The Sum of All Fears
Released: May 31, 2002
Released: May 7, 2013
Format: CD (5 hr, 9 min)
Released: May 30, 2012
Formats: CD, Digital (76 min)
Released: June 6, 2011
Format: CD (54 min)
Format: CD (2 hr, 18 min)
Released: July 2, 2002
Formats: CD, Digital (2 hr, 27 min)
|by Dan Goldwasser
on August 2nd, 2008
Finishing off the Jack Ryan Anthology is the 2002 "prequel", The Sum of All Fears. I say "prequel" in quotes, because it's more of a reboot of the franchise, rather than an actual prequel. The film takes place in modern day (2002), but all the characters are younger. Jack Ryan (Ben Affleck) is now a low-level analyst for the CIA, reporting to the Director of Central Intelligence William Cabot (Morgan Freeman). Presented as a cautionary tale, The Sum of All Fears involves a neo-Nazi group's efforts to instigate a war between Russia - which is dealing with post-Soviet shrinkage - and the United States. As Ryan slowly uncovers the plot, tensions rise between the two superpowers, leading to the brink of war.
Directed by Phil Alden Robinson (Field of Dreams), the film succeeds due to the strength of the supporting cast members, including Freeman, Ciaran Hinds, Liev Schreiber and James Cromwell. Affleck just doesn't do the character justice; it feels like he's playing the same role in every movie. His portrayal of Ryan just isn't interesting. The book was incredibly long and densely packed with information, and the film had to strip a lot of the details out and make changes, including changing the villains from Palestinian terrorists and radical Germans, to neo-Nazis. In the hindsight of trying to make the whole story work within two hours, it makes sense. That doesn't make the film that much better, though. When compared with the previous three Jack Ryan films, The Sum of All Fears feels "safer" and less punchy. It's by no means a bad film, but it's not a movie I'm likely to watch much after this review.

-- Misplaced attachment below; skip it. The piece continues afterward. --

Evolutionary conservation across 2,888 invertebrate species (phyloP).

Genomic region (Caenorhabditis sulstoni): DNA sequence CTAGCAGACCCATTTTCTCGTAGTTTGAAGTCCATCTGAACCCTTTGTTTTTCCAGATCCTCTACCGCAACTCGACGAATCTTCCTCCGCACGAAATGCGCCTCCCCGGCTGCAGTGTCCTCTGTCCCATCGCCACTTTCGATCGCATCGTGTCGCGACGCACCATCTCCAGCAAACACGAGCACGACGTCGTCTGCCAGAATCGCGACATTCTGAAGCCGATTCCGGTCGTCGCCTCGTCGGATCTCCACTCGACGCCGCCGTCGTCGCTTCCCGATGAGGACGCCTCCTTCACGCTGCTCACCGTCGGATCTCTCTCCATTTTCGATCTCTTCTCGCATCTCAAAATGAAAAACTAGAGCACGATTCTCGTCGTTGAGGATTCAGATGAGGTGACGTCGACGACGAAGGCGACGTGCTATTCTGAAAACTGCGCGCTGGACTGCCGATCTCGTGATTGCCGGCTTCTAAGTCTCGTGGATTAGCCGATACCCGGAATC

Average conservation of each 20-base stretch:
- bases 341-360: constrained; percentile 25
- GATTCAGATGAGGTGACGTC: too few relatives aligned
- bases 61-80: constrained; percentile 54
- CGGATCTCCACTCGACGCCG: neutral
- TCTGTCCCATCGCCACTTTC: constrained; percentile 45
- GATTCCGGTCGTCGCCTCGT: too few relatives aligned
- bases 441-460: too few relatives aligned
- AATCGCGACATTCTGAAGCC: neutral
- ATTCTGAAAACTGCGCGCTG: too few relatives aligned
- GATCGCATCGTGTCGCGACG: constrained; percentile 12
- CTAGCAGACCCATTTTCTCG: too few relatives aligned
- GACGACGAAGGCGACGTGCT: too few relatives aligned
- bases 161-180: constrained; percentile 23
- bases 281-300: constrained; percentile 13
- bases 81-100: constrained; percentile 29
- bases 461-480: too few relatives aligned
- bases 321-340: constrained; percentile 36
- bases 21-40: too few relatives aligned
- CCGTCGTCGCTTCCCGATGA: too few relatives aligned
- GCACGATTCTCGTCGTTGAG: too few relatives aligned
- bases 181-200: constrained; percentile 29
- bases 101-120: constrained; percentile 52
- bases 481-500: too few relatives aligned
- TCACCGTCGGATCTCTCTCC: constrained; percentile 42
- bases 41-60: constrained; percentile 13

Released on DVD in 2002, The Sum of All Fears has the most extras of the Jack Ryan films, and probably the best transfer. Shot in 2001 and released in 2002, the film certainly enjoys the accoutrements of modern film stock, with light grain and good color saturation. It's not a reference quality image, with some slight digital noise reduction that softens the image. Audio is presented in English 5.1 Dolby True HD, and French/Spanish 5.1 Dolby Digital. The soundscape is much more immersive than the previous Jack Ryan films, with a solid surround-sound track that effectively places the viewer in the middle of the action. Jerry Goldsmith's score is crisply replicated as well, and the main title aria is as gorgeous as ever.
The Blu-ray ports over all the extras from the DVD release, which is a lot more than what was on the other films. First up we have two commentary tracks: one by director Phil Alden Robinson and cinematographer John Lindley, and another one by Robinson with author Tom Clancy. The first one is decent, with good production information and the like -but the second one is the one to listen to. Clancy, who also executive produced the film, takes a no-holds-barred approach to the film, talking about what changed from the book, what works and doesn't work, and other blunt candid comments. It's a treat, and I only wish he had provided commentary for the other three films. (Maybe a double-dip in the future, eh Paramount?)
Also included are two featurettes on the casting and production of the film, totalling 30 minutes. It's interesting to hear the filmmakers discuss the decision to go with a younger Jack Ryan after Harrison Ford turned down the script they had written for him, and Robinson discusses the challenges in having a rather hefty novel adapted to the screen (including the aforementioned controversial change of villains). Even a discussion of post-9/11 reaction to the film is explored, but nothing about the music. Oh well.
There is a post-production featurette though, focusing exclusively on the visual effects and showcasing the work of Rhythm & Hues. It's good stuff, running about 30 minutes, although the effects themselves aren't groundbreaking and don't really need all the detail they go into. Finally, the theatrical trailer for the film is included in HD.
The Sum of All Fears is probably the weakest in the Jack Ryan series, and as we know by now, the idea that it would allow them to create a new franchise didn't exactly go as planned. As far as presentation goes, it has good image and audio quality, and a relatively solid set of extras, the highlight of which is the Clancy commentary. Worth a rental, if you haven't seen it - but definitely check out the Clancy track.
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